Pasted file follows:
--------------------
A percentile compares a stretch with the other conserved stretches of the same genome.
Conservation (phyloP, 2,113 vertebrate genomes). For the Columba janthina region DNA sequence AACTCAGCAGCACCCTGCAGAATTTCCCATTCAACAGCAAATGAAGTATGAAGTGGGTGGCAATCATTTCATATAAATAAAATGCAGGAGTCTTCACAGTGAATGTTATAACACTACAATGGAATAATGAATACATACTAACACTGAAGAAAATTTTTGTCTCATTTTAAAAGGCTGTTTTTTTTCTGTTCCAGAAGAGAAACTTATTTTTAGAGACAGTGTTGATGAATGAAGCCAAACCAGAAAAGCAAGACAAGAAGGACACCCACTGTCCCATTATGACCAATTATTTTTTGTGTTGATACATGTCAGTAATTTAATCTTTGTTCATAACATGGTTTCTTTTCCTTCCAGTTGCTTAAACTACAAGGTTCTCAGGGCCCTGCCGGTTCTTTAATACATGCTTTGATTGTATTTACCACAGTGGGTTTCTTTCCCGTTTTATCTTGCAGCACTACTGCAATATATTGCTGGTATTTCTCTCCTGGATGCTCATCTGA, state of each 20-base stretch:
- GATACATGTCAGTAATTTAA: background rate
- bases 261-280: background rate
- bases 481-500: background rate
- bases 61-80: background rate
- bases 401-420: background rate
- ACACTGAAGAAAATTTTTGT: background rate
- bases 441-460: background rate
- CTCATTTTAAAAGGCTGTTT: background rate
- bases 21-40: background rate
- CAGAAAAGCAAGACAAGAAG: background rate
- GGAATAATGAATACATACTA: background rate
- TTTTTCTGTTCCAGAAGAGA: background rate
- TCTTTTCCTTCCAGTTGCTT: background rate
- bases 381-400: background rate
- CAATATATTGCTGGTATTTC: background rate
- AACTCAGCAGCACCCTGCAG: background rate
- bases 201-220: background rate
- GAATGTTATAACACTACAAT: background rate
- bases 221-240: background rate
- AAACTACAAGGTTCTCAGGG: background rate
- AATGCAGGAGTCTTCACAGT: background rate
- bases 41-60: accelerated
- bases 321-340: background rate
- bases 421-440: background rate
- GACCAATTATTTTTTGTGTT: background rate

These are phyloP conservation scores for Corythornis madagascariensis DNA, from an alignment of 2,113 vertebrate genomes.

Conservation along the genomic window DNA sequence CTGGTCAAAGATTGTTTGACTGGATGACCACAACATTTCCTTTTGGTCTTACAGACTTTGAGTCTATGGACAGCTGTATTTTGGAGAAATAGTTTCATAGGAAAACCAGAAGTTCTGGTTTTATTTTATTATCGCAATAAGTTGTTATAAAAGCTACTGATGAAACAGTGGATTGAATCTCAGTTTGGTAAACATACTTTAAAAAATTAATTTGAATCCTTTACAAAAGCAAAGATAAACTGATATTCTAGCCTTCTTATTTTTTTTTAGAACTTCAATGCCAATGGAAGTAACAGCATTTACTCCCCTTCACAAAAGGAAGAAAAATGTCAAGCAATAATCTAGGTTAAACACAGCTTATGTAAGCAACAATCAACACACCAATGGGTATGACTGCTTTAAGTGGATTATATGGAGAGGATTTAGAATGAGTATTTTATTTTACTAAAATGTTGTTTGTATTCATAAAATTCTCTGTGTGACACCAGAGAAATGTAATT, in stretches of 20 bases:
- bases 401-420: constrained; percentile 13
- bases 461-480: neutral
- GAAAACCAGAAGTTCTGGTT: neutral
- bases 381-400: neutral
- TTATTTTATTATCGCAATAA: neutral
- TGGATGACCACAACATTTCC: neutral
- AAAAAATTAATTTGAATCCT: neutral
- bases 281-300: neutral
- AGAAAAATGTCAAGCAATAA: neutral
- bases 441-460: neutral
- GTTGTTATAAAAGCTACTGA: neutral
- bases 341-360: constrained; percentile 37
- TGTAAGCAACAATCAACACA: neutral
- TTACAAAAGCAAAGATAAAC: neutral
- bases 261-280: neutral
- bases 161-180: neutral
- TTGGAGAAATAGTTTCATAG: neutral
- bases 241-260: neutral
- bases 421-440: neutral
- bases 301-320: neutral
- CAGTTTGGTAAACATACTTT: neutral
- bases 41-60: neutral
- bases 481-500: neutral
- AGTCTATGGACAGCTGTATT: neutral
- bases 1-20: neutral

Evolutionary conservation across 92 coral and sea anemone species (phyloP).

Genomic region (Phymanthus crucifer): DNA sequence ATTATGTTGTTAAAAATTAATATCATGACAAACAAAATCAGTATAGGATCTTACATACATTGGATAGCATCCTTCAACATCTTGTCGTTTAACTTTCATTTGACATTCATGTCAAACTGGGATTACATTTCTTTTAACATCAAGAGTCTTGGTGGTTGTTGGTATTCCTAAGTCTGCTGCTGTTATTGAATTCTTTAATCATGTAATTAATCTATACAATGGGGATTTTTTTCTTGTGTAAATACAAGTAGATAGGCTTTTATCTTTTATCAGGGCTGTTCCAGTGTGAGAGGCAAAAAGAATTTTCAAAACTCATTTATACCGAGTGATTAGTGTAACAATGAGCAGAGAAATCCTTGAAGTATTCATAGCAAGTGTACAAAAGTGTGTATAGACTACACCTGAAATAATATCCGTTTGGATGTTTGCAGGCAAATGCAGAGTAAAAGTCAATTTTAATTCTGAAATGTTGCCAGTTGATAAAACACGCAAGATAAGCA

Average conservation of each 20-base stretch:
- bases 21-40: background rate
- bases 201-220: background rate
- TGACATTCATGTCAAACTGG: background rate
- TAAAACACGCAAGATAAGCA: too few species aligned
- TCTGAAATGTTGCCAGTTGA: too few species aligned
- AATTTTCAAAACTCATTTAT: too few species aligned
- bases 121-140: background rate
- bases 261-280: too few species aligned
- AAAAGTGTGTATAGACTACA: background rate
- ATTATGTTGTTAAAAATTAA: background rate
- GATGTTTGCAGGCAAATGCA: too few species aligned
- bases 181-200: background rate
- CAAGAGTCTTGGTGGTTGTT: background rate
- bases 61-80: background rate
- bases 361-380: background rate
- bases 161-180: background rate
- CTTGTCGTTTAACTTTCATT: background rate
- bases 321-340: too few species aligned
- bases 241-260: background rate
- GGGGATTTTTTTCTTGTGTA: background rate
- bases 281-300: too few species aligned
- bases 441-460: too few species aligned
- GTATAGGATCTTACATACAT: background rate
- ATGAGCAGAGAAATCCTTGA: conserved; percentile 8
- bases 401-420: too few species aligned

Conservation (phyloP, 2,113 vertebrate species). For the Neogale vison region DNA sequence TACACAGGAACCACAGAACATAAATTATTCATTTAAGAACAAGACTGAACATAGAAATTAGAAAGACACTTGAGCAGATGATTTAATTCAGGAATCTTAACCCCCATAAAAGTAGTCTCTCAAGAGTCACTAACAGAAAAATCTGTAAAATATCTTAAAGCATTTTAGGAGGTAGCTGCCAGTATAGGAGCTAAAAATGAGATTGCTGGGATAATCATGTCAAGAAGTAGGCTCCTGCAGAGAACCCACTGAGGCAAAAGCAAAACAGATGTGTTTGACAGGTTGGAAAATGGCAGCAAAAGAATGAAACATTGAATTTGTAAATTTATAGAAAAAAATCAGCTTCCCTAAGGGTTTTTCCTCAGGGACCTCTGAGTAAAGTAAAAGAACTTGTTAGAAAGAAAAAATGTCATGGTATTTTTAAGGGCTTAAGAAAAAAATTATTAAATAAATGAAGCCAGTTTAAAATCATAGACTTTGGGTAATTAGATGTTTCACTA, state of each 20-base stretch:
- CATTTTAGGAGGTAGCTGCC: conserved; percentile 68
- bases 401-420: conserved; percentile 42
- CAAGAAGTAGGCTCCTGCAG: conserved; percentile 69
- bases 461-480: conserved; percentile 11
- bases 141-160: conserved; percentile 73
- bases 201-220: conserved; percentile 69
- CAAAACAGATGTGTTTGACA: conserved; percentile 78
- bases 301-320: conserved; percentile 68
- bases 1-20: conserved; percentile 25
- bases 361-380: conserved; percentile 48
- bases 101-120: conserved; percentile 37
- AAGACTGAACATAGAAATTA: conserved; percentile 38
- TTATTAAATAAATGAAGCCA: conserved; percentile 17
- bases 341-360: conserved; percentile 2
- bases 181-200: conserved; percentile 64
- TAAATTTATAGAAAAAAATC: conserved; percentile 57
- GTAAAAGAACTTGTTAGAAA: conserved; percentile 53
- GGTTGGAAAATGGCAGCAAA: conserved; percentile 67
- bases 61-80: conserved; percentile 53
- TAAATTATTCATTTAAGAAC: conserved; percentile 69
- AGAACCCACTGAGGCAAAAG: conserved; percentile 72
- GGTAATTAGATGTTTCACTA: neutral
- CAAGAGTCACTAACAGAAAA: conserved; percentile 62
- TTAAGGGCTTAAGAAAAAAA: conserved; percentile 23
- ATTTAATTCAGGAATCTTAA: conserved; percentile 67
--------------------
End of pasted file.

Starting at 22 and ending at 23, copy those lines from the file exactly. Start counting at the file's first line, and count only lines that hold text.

- AAACTACAAGGTTCTCAGGG: background rate
- AATGCAGGAGTCTTCACAGT: background rate